At this year’s Gov 2.0 Expo and Summit, held at Washington D.C.’s convention center, government application developers presented a few next-generation e-government services. While a complex subject, Gov 2.0 often supports more personalized interactions between government and citizen (G2C) or government and business (G2B). Gov 2.0 also enables deeper intra-government collaboration and data-sharing. Gov 2.0 services may be open source, which enables developers to collaborate on future development.
The Environmental Protection Agency (EPA) recently launched MyEnvironment, which aggregates maps and data and presents community environmental statistics. Users can search by neighborhood and learn about the air quality (including daily ozone and particulate matter forecasts), cancer risk levels (including infant mortality and low birth rates), water quality, brownfields and other factors that determine the overall environmental quality and livability of a community. Users can also zoom into a specific facility in a community and discover which chemicals and how much of those chemicals a facility can lawfully release, a facility’s compliance record, and current violations. There are also links to reports on ecological conditions of watersheds that are used by a specific community. The EPA said its online services were now all about “transparency, transparency, transparency.”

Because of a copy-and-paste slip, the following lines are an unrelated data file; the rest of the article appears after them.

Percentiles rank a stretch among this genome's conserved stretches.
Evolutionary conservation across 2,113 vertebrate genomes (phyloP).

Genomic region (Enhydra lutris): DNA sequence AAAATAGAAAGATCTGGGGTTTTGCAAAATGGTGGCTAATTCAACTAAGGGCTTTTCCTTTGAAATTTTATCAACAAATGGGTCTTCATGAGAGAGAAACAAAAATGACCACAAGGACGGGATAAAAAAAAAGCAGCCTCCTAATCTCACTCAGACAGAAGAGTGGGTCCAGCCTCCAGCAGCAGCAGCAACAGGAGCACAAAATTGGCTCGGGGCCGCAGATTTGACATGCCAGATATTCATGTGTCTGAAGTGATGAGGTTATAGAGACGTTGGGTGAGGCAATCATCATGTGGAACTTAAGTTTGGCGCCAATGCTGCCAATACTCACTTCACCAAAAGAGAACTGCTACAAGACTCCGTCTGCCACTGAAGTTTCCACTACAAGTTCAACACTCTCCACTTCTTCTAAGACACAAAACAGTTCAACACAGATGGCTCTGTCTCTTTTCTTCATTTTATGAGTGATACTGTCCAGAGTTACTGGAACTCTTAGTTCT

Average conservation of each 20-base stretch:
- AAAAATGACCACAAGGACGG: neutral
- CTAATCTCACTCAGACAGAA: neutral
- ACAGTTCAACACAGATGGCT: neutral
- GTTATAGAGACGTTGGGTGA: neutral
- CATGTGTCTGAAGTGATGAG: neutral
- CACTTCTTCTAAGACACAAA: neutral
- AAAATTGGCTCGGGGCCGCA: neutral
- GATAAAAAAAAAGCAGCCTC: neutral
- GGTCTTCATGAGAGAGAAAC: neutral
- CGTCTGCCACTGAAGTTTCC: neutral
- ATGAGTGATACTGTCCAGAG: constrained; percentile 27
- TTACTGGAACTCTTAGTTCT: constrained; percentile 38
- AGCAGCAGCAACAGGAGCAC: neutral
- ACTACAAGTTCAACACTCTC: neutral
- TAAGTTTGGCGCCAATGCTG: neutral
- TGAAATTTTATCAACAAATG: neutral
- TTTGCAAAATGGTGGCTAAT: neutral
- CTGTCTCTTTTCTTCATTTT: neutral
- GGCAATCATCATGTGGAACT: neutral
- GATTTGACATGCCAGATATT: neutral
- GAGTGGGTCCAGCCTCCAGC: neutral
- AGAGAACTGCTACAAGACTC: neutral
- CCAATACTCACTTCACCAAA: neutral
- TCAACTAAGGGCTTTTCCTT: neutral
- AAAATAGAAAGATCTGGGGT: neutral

Other e-Government applications presented:
The San Francisco city government just launched Data SF, a portal-style clearinghouse of datasets, which enables San Francisco residents and researchers to view and manipulate government data and create their own research, mashups and visualizations. Environmental datasets includes a street tree list. Geographic datasets provides information on San Francisco’s shoreline and islands, highways and streets, and “planning open space,” among other areas. Data SF will continue to add datasets, and is seeking feedback during its beta development process. San Francisco’s government also encourages web developers to create applications that use San Francisco’s data and then share these tools through Civic DB.
While still in the concept phase, “Invisible City: Mobile Augmented Reality” would use the 3D interface capability of iPhones (instead of goggles or other virtual reality toys) to overlay a virtual reality on physical urban objects. Invisible City would provide “natural mapping” to enhance the physical presence of the city. As an example, a 3D image of a street including views of stores and a subway station would include overlayed links and access to the actual products in the stores and the subway’s real-time schedule. Rob Rhyne sees a iPhone user waving his iPhone at a street and asking “Where is the nearest subway station?” and getting a response in 3D. With “ubiquitous access,” users could also take photos or videos and send real-time data to government about crimes that have just happened, or traffic jams. In this scenario, there could be more two-way interactions between citizens and government.